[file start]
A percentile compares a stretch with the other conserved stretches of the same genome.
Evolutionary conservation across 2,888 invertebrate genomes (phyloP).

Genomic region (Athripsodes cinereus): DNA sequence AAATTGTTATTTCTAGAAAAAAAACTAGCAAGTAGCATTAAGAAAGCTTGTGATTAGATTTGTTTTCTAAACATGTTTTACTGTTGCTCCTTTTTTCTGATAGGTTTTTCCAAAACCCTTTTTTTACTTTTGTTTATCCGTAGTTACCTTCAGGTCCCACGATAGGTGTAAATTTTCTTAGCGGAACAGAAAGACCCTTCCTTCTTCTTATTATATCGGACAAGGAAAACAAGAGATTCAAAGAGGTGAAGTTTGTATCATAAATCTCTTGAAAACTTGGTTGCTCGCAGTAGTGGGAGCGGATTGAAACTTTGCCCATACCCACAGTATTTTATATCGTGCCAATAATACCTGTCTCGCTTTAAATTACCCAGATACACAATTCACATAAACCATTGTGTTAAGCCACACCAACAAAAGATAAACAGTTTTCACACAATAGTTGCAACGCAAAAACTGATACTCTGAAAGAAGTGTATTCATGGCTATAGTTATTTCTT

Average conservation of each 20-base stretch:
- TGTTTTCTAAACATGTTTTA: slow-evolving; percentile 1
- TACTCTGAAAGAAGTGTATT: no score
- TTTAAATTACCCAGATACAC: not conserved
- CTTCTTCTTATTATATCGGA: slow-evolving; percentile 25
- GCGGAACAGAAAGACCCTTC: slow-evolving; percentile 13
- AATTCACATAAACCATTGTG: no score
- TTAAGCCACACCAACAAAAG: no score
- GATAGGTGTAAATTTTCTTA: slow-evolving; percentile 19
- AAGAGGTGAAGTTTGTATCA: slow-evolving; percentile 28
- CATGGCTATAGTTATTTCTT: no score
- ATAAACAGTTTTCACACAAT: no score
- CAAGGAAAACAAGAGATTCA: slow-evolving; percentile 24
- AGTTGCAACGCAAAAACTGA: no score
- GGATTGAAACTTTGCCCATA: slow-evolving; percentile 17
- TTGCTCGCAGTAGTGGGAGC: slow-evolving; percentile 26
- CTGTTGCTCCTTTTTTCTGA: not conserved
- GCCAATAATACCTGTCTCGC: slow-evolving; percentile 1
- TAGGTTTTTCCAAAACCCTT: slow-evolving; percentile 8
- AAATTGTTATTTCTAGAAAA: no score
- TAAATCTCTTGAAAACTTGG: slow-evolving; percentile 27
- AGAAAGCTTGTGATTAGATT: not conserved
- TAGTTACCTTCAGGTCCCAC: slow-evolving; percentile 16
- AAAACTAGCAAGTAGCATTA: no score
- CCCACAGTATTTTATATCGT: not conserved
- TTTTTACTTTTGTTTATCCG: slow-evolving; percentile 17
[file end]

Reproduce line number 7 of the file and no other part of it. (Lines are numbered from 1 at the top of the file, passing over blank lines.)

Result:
- TTTAAATTACCCAGATACAC: not conserved